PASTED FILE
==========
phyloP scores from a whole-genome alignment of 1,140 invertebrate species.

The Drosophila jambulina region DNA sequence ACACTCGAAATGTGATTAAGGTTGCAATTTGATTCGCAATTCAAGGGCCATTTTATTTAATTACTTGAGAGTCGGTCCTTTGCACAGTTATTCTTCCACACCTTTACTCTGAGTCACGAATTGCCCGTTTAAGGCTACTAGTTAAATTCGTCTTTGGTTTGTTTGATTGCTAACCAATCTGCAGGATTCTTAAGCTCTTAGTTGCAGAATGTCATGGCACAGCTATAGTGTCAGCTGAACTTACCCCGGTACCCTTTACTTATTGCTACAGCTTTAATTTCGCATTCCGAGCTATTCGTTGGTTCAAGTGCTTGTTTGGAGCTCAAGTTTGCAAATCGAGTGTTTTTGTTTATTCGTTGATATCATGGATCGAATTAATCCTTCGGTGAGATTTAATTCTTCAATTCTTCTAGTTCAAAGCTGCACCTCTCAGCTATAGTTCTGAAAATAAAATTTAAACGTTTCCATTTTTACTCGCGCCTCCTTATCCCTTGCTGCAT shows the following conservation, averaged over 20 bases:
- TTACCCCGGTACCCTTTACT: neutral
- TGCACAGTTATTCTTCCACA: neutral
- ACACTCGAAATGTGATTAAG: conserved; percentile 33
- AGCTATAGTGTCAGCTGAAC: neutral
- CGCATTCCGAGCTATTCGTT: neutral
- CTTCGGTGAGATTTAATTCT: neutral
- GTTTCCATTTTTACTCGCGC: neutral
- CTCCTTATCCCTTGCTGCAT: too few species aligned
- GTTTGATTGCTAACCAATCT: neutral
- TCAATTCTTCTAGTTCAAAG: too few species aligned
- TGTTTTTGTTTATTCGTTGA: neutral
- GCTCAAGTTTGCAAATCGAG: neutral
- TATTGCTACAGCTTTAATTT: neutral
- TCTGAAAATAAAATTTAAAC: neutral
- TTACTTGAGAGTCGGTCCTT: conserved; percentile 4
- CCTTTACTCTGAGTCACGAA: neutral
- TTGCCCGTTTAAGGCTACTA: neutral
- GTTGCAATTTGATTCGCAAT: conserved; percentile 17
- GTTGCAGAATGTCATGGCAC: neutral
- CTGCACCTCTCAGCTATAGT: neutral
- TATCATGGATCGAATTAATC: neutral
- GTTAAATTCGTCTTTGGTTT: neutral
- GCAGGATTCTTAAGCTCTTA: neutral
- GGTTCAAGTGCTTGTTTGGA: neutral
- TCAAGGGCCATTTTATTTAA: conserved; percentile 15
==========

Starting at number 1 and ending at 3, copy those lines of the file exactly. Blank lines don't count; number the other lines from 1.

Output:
phyloP scores from a whole-genome alignment of 1,140 invertebrate species.

The Drosophila jambulina region DNA sequence ACACTCGAAATGTGATTAAGGTTGCAATTTGATTCGCAATTCAAGGGCCATTTTATTTAATTACTTGAGAGTCGGTCCTTTGCACAGTTATTCTTCCACACCTTTACTCTGAGTCACGAATTGCCCGTTTAAGGCTACTAGTTAAATTCGTCTTTGGTTTGTTTGATTGCTAACCAATCTGCAGGATTCTTAAGCTCTTAGTTGCAGAATGTCATGGCACAGCTATAGTGTCAGCTGAACTTACCCCGGTACCCTTTACTTATTGCTACAGCTTTAATTTCGCATTCCGAGCTATTCGTTGGTTCAAGTGCTTGTTTGGAGCTCAAGTTTGCAAATCGAGTGTTTTTGTTTATTCGTTGATATCATGGATCGAATTAATCCTTCGGTGAGATTTAATTCTTCAATTCTTCTAGTTCAAAGCTGCACCTCTCAGCTATAGTTCTGAAAATAAAATTTAAACGTTTCCATTTTTACTCGCGCCTCCTTATCCCTTGCTGCAT shows the following conservation, averaged over 20 bases:
- TTACCCCGGTACCCTTTACT: neutral